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1:You've joined a new organization and you've discovered that one of the people who works for you appears to be seriously overpaid for what he does. You know that he is pretty settled and happy in the organization. You also know that he's fairly reasonable. You decide to reduce his salary to that of his peers. Your analysis is that although he might be very upset about it initially, he will eventually see your point of view and the whole thing will blow over. Is this what actually happens?
  1. Yes, it's all about how settled and happy he is in the organization—that plus the fact that he's a reasonable person.

  2. He goes ballistic. He quits and you end up with a lawsuit on your hands.

  3. It's stormier than you had expected. You have to give a bit and not do as big a reduction as you had been planning. Then it passes.

  4. You sleep on it, wake up the next day, and decide this was a crazy idea. You've got plenty on your plate without bringing this on yourself. You let sleeping dogs lie.

A1: (a) 0 points

Reasonable or not, I couldn't see this happening in a month of Sundays.

(b) 5 points

He quits? Almost certainly. A lawsuit? You can depend on it. And he'd win, too. The payout would dwarf the saving you would have made by reducing his salary.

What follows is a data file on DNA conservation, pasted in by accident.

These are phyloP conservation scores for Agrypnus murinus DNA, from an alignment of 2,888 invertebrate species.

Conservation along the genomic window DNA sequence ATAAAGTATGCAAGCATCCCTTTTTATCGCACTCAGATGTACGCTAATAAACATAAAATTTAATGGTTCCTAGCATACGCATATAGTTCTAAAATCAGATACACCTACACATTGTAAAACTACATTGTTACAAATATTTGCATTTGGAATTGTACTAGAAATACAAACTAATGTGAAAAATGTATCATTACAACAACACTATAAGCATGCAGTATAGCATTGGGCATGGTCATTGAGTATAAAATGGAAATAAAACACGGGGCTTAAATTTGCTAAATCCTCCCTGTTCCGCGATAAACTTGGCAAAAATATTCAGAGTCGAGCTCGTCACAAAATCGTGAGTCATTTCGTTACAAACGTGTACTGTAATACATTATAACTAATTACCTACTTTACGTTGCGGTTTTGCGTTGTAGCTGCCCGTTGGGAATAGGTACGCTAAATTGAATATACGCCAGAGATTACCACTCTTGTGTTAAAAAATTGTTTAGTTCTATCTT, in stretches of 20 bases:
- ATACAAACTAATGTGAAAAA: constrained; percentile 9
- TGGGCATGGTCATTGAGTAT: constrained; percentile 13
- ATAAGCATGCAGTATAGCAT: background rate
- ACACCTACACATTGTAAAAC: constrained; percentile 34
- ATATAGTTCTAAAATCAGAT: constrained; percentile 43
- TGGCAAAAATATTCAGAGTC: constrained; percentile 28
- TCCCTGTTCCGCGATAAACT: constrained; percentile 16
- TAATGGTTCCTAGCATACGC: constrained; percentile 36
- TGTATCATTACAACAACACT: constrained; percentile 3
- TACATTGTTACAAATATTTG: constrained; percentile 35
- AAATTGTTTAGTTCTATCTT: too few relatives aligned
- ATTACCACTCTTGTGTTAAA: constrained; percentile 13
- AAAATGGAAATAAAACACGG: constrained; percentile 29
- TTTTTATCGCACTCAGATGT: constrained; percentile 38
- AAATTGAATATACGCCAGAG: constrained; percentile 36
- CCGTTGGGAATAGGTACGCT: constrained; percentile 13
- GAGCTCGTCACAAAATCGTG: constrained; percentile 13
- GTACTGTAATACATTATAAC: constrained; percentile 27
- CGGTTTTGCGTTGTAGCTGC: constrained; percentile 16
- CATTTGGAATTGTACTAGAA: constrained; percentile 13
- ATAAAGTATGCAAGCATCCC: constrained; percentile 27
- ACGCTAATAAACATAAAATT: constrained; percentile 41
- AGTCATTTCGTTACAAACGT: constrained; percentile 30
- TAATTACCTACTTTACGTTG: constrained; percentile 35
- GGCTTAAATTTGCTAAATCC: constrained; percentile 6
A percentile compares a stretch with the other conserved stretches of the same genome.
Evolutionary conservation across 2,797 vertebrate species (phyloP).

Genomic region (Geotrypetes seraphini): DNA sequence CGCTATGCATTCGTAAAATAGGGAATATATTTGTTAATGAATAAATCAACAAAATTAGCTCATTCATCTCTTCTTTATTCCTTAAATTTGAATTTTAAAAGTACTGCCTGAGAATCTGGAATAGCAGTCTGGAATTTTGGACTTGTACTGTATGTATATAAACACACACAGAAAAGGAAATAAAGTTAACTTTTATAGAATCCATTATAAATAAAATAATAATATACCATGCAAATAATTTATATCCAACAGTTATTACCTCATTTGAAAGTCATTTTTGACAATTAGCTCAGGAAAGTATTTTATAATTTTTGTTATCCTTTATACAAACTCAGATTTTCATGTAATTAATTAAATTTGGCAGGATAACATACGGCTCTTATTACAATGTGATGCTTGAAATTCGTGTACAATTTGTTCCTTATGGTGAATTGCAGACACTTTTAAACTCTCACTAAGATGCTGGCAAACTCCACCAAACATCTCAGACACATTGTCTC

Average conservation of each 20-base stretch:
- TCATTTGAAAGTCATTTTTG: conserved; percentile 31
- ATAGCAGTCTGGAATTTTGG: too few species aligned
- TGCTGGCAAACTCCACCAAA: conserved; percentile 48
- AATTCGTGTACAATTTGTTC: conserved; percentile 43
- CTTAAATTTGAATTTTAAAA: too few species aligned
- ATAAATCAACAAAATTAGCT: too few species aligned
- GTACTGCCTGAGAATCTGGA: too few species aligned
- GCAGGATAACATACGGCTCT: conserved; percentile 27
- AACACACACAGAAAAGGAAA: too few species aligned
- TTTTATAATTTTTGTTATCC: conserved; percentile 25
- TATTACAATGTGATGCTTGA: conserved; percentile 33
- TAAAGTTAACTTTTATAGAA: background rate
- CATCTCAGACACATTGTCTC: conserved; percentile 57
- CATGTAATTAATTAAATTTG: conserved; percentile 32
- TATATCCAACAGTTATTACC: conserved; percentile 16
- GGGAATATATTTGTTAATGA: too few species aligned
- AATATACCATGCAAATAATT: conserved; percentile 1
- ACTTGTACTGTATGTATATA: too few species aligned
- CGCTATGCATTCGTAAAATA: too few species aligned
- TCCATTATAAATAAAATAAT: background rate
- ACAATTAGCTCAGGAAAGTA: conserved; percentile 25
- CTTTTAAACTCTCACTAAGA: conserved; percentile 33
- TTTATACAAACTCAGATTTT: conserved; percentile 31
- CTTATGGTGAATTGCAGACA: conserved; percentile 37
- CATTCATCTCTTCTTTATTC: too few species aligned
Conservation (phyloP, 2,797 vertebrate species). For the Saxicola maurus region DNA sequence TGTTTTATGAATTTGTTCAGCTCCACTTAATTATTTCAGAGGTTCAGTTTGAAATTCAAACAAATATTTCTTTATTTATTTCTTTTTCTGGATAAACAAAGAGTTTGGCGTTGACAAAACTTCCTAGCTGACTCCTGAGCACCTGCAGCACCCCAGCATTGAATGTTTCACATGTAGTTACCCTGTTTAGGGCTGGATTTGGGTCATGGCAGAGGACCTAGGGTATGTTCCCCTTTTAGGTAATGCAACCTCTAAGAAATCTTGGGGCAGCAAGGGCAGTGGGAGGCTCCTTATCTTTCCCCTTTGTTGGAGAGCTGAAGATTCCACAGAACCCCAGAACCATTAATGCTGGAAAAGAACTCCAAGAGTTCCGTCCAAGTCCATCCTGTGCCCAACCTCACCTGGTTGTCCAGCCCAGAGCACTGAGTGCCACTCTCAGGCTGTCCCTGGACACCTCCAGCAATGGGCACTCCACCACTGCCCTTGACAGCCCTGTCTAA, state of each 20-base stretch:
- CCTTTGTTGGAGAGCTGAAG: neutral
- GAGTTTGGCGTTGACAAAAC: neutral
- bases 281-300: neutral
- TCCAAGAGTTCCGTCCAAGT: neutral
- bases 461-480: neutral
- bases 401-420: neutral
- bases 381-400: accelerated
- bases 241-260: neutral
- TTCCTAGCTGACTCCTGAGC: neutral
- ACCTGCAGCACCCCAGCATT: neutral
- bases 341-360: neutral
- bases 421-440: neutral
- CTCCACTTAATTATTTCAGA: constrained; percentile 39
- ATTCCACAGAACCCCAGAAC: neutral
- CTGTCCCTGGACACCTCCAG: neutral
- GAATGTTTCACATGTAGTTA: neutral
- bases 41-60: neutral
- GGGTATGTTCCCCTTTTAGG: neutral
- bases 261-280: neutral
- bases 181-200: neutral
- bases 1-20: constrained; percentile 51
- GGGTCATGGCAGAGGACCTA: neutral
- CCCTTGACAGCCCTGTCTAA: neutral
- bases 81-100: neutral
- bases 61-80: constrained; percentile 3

(c) 0 points

Most unlikely, I'd say. Reducing somebody's salary strikes at a fundamental core of their being.

(d) 5 points

I'd like to think this is what you chose.

2:You join an organization where your boss weilds a need-to-know policy. He will tell you the minimum you need to know to get the job done. Your style is very much the opposite. Your approach is to tell everybody the big picture and their part in it. You consider converting your boss to your approach as one of your big crusades, but you're not sure how important it is, given all the other things you have on your plate. How important is it?
  1. High priority.

  2. Medium priority.

  3. Low priority.

  4. Irrelevant (i.e., no priority) in the sense that it's just the way things are and you'll have to work within these parameters.

A2: (a) 5 points

In my view, absolutely. Not dealing with this essentially commits the organization to an active policy of ignoring how people feel about things.

(b) 1 point

Your heart's in the right place.

(c) 0 points

See (a).

(d) 0 points

See (a).

3:Of the following, which is the worst crime?
  1. Telling bad news to the higher ups.

  2. Telling good news to the higher ups.

  3. Telling no news to the higher ups.

  4. Giving the higher ups (bad) surprises.

A3: (a) 5 points

This is not a crime (although, in many organizations it is treated as such). Ultimately, people don't expect miracles (although again, I realize you might be saying that in your organization, they do). What people really want is that good, bad, or indifferent, they know how they stand. In this context, telling bad news is the right thing to do.

(b) 4 points

Provided it's the truth, this is not a crime. I've docked a point—unfairly, you might cry—to remind you of this painful fact.

(c) 4 points

Provided there's nothing to report, this is not a crime. If there is and you're hiding it or sitting on it, then you're being very naughty indeed. I've docked a point as a reminder, as before.

(d) 5 points

This is a crime.



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